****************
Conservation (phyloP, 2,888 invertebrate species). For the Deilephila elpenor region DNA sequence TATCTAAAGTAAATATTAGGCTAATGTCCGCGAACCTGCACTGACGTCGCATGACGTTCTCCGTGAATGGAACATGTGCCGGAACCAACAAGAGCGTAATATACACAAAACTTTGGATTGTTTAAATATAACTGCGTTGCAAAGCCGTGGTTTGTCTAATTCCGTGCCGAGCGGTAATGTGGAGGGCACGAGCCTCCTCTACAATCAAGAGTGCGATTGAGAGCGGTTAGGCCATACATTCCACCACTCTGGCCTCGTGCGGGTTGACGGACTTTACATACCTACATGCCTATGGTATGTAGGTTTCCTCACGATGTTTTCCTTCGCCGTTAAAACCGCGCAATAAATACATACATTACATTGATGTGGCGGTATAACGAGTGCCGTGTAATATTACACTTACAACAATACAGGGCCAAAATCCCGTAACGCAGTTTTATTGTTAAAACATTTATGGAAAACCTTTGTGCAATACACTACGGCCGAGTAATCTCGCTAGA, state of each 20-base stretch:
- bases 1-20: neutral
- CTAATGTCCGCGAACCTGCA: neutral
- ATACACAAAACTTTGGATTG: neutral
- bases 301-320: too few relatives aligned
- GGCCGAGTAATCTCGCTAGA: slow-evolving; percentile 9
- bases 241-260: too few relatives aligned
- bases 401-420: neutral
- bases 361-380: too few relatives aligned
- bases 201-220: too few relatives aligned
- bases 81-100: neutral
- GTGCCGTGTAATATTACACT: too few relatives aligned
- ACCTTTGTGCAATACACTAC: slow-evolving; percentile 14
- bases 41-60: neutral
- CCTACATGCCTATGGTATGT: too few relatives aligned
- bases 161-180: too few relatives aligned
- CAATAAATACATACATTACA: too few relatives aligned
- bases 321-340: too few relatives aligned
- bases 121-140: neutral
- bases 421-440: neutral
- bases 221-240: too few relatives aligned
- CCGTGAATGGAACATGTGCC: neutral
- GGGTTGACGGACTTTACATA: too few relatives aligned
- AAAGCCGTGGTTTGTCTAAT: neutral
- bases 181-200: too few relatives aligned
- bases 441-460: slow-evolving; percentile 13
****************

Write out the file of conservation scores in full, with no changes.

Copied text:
Conservation (phyloP, 2,888 invertebrate species). For the Deilephila elpenor region DNA sequence TATCTAAAGTAAATATTAGGCTAATGTCCGCGAACCTGCACTGACGTCGCATGACGTTCTCCGTGAATGGAACATGTGCCGGAACCAACAAGAGCGTAATATACACAAAACTTTGGATTGTTTAAATATAACTGCGTTGCAAAGCCGTGGTTTGTCTAATTCCGTGCCGAGCGGTAATGTGGAGGGCACGAGCCTCCTCTACAATCAAGAGTGCGATTGAGAGCGGTTAGGCCATACATTCCACCACTCTGGCCTCGTGCGGGTTGACGGACTTTACATACCTACATGCCTATGGTATGTAGGTTTCCTCACGATGTTTTCCTTCGCCGTTAAAACCGCGCAATAAATACATACATTACATTGATGTGGCGGTATAACGAGTGCCGTGTAATATTACACTTACAACAATACAGGGCCAAAATCCCGTAACGCAGTTTTATTGTTAAAACATTTATGGAAAACCTTTGTGCAATACACTACGGCCGAGTAATCTCGCTAGA, state of each 20-base stretch:
- bases 1-20: neutral
- CTAATGTCCGCGAACCTGCA: neutral
- ATACACAAAACTTTGGATTG: neutral
- bases 301-320: too few relatives aligned
- GGCCGAGTAATCTCGCTAGA: slow-evolving; percentile 9
- bases 241-260: too few relatives aligned
- bases 401-420: neutral
- bases 361-380: too few relatives aligned
- bases 201-220: too few relatives aligned
- bases 81-100: neutral
- GTGCCGTGTAATATTACACT: too few relatives aligned
- ACCTTTGTGCAATACACTAC: slow-evolving; percentile 14
- bases 41-60: neutral
- CCTACATGCCTATGGTATGT: too few relatives aligned
- bases 161-180: too few relatives aligned
- CAATAAATACATACATTACA: too few relatives aligned
- bases 321-340: too few relatives aligned
- bases 121-140: neutral
- bases 421-440: neutral
- bases 221-240: too few relatives aligned
- CCGTGAATGGAACATGTGCC: neutral
- GGGTTGACGGACTTTACATA: too few relatives aligned
- AAAGCCGTGGTTTGTCTAAT: neutral
- bases 181-200: too few relatives aligned
- bases 441-460: slow-evolving; percentile 13